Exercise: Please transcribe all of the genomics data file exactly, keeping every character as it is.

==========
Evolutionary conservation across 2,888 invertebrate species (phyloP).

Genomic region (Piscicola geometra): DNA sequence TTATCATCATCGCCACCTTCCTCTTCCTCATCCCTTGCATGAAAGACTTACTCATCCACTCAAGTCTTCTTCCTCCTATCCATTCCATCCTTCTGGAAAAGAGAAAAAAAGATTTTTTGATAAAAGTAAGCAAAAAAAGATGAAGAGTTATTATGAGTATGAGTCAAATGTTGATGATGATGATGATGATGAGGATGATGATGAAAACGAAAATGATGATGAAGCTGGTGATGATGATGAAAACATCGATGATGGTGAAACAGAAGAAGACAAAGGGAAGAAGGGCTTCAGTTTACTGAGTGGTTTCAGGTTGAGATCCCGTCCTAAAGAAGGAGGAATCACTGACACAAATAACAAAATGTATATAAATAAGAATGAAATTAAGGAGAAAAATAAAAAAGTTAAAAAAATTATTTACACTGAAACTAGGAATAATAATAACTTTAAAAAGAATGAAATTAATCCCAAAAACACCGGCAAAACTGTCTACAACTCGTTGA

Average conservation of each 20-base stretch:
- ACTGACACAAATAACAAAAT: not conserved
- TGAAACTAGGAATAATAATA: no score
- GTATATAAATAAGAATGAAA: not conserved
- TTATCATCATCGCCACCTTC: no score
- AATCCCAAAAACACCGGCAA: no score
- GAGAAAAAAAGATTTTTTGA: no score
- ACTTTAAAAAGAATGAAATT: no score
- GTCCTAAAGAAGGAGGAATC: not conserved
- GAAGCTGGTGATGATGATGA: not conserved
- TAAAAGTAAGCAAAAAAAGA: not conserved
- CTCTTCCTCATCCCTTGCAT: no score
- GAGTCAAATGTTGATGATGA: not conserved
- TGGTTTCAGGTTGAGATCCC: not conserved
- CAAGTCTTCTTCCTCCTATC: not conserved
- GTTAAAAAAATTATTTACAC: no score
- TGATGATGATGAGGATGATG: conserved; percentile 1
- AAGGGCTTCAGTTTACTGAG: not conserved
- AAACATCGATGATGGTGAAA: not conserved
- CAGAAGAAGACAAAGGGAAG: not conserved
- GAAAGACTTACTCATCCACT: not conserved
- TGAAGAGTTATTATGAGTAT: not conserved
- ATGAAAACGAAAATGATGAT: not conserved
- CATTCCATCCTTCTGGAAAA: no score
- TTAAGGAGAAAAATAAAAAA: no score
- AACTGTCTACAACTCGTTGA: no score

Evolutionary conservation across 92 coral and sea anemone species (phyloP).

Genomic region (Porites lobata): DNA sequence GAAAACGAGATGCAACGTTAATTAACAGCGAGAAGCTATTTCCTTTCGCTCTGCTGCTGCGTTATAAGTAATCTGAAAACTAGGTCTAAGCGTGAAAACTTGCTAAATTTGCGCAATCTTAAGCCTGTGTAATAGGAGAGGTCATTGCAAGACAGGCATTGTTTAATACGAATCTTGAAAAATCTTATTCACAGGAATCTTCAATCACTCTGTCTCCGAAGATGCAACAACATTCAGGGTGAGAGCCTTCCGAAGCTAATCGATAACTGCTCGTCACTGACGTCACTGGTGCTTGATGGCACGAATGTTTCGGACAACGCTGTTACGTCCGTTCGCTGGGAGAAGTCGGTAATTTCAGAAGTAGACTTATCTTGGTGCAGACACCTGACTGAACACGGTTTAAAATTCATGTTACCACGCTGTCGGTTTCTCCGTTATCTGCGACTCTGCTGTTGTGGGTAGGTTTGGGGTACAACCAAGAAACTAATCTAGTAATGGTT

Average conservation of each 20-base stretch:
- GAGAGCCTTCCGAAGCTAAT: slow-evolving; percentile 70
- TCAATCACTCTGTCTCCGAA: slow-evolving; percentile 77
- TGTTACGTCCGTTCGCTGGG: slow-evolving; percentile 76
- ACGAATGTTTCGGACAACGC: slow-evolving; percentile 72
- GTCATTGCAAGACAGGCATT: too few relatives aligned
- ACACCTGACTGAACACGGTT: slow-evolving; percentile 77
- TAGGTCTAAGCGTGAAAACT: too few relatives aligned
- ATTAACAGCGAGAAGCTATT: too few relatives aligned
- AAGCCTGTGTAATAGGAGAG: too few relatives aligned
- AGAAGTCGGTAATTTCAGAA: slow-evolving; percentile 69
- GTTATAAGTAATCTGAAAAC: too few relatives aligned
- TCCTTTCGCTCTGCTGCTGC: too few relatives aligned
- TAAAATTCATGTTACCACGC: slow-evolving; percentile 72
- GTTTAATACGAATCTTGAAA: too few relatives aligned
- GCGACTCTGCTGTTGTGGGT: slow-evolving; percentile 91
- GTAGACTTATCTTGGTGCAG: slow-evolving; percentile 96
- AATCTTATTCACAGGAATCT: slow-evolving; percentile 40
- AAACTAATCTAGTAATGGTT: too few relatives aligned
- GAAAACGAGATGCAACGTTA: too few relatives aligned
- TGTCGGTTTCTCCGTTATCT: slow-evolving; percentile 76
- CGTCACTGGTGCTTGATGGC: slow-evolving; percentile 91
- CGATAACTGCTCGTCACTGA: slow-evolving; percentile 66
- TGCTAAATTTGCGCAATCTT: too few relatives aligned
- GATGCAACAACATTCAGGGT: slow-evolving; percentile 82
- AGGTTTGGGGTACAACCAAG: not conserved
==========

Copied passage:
Evolutionary conservation across 2,888 invertebrate species (phyloP).

Genomic region (Piscicola geometra): DNA sequence TTATCATCATCGCCACCTTCCTCTTCCTCATCCCTTGCATGAAAGACTTACTCATCCACTCAAGTCTTCTTCCTCCTATCCATTCCATCCTTCTGGAAAAGAGAAAAAAAGATTTTTTGATAAAAGTAAGCAAAAAAAGATGAAGAGTTATTATGAGTATGAGTCAAATGTTGATGATGATGATGATGATGAGGATGATGATGAAAACGAAAATGATGATGAAGCTGGTGATGATGATGAAAACATCGATGATGGTGAAACAGAAGAAGACAAAGGGAAGAAGGGCTTCAGTTTACTGAGTGGTTTCAGGTTGAGATCCCGTCCTAAAGAAGGAGGAATCACTGACACAAATAACAAAATGTATATAAATAAGAATGAAATTAAGGAGAAAAATAAAAAAGTTAAAAAAATTATTTACACTGAAACTAGGAATAATAATAACTTTAAAAAGAATGAAATTAATCCCAAAAACACCGGCAAAACTGTCTACAACTCGTTGA

Average conservation of each 20-base stretch:
- ACTGACACAAATAACAAAAT: not conserved
- TGAAACTAGGAATAATAATA: no score
- GTATATAAATAAGAATGAAA: not conserved
- TTATCATCATCGCCACCTTC: no score
- AATCCCAAAAACACCGGCAA: no score
- GAGAAAAAAAGATTTTTTGA: no score
- ACTTTAAAAAGAATGAAATT: no score
- GTCCTAAAGAAGGAGGAATC: not conserved
- GAAGCTGGTGATGATGATGA: not conserved
- TAAAAGTAAGCAAAAAAAGA: not conserved
- CTCTTCCTCATCCCTTGCAT: no score
- GAGTCAAATGTTGATGATGA: not conserved
- TGGTTTCAGGTTGAGATCCC: not conserved
- CAAGTCTTCTTCCTCCTATC: not conserved
- GTTAAAAAAATTATTTACAC: no score
- TGATGATGATGAGGATGATG: conserved; percentile 1
- AAGGGCTTCAGTTTACTGAG: not conserved
- AAACATCGATGATGGTGAAA: not conserved
- CAGAAGAAGACAAAGGGAAG: not conserved
- GAAAGACTTACTCATCCACT: not conserved
- TGAAGAGTTATTATGAGTAT: not conserved
- ATGAAAACGAAAATGATGAT: not conserved
- CATTCCATCCTTCTGGAAAA: no score
- TTAAGGAGAAAAATAAAAAA: no score
- AACTGTCTACAACTCGTTGA: no score

Evolutionary conservation across 92 coral and sea anemone species (phyloP).

Genomic region (Porites lobata): DNA sequence GAAAACGAGATGCAACGTTAATTAACAGCGAGAAGCTATTTCCTTTCGCTCTGCTGCTGCGTTATAAGTAATCTGAAAACTAGGTCTAAGCGTGAAAACTTGCTAAATTTGCGCAATCTTAAGCCTGTGTAATAGGAGAGGTCATTGCAAGACAGGCATTGTTTAATACGAATCTTGAAAAATCTTATTCACAGGAATCTTCAATCACTCTGTCTCCGAAGATGCAACAACATTCAGGGTGAGAGCCTTCCGAAGCTAATCGATAACTGCTCGTCACTGACGTCACTGGTGCTTGATGGCACGAATGTTTCGGACAACGCTGTTACGTCCGTTCGCTGGGAGAAGTCGGTAATTTCAGAAGTAGACTTATCTTGGTGCAGACACCTGACTGAACACGGTTTAAAATTCATGTTACCACGCTGTCGGTTTCTCCGTTATCTGCGACTCTGCTGTTGTGGGTAGGTTTGGGGTACAACCAAGAAACTAATCTAGTAATGGTT

Average conservation of each 20-base stretch:
- GAGAGCCTTCCGAAGCTAAT: slow-evolving; percentile 70
- TCAATCACTCTGTCTCCGAA: slow-evolving; percentile 77
- TGTTACGTCCGTTCGCTGGG: slow-evolving; percentile 76
- ACGAATGTTTCGGACAACGC: slow-evolving; percentile 72
- GTCATTGCAAGACAGGCATT: too few relatives aligned
- ACACCTGACTGAACACGGTT: slow-evolving; percentile 77
- TAGGTCTAAGCGTGAAAACT: too few relatives aligned
- ATTAACAGCGAGAAGCTATT: too few relatives aligned
- AAGCCTGTGTAATAGGAGAG: too few relatives aligned
- AGAAGTCGGTAATTTCAGAA: slow-evolving; percentile 69
- GTTATAAGTAATCTGAAAAC: too few relatives aligned
- TCCTTTCGCTCTGCTGCTGC: too few relatives aligned
- TAAAATTCATGTTACCACGC: slow-evolving; percentile 72
- GTTTAATACGAATCTTGAAA: too few relatives aligned
- GCGACTCTGCTGTTGTGGGT: slow-evolving; percentile 91
- GTAGACTTATCTTGGTGCAG: slow-evolving; percentile 96
- AATCTTATTCACAGGAATCT: slow-evolving; percentile 40
- AAACTAATCTAGTAATGGTT: too few relatives aligned
- GAAAACGAGATGCAACGTTA: too few relatives aligned
- TGTCGGTTTCTCCGTTATCT: slow-evolving; percentile 76
- CGTCACTGGTGCTTGATGGC: slow-evolving; percentile 91
- CGATAACTGCTCGTCACTGA: slow-evolving; percentile 66
- TGCTAAATTTGCGCAATCTT: too few relatives aligned
- GATGCAACAACATTCAGGGT: slow-evolving; percentile 82
- AGGTTTGGGGTACAACCAAG: not conserved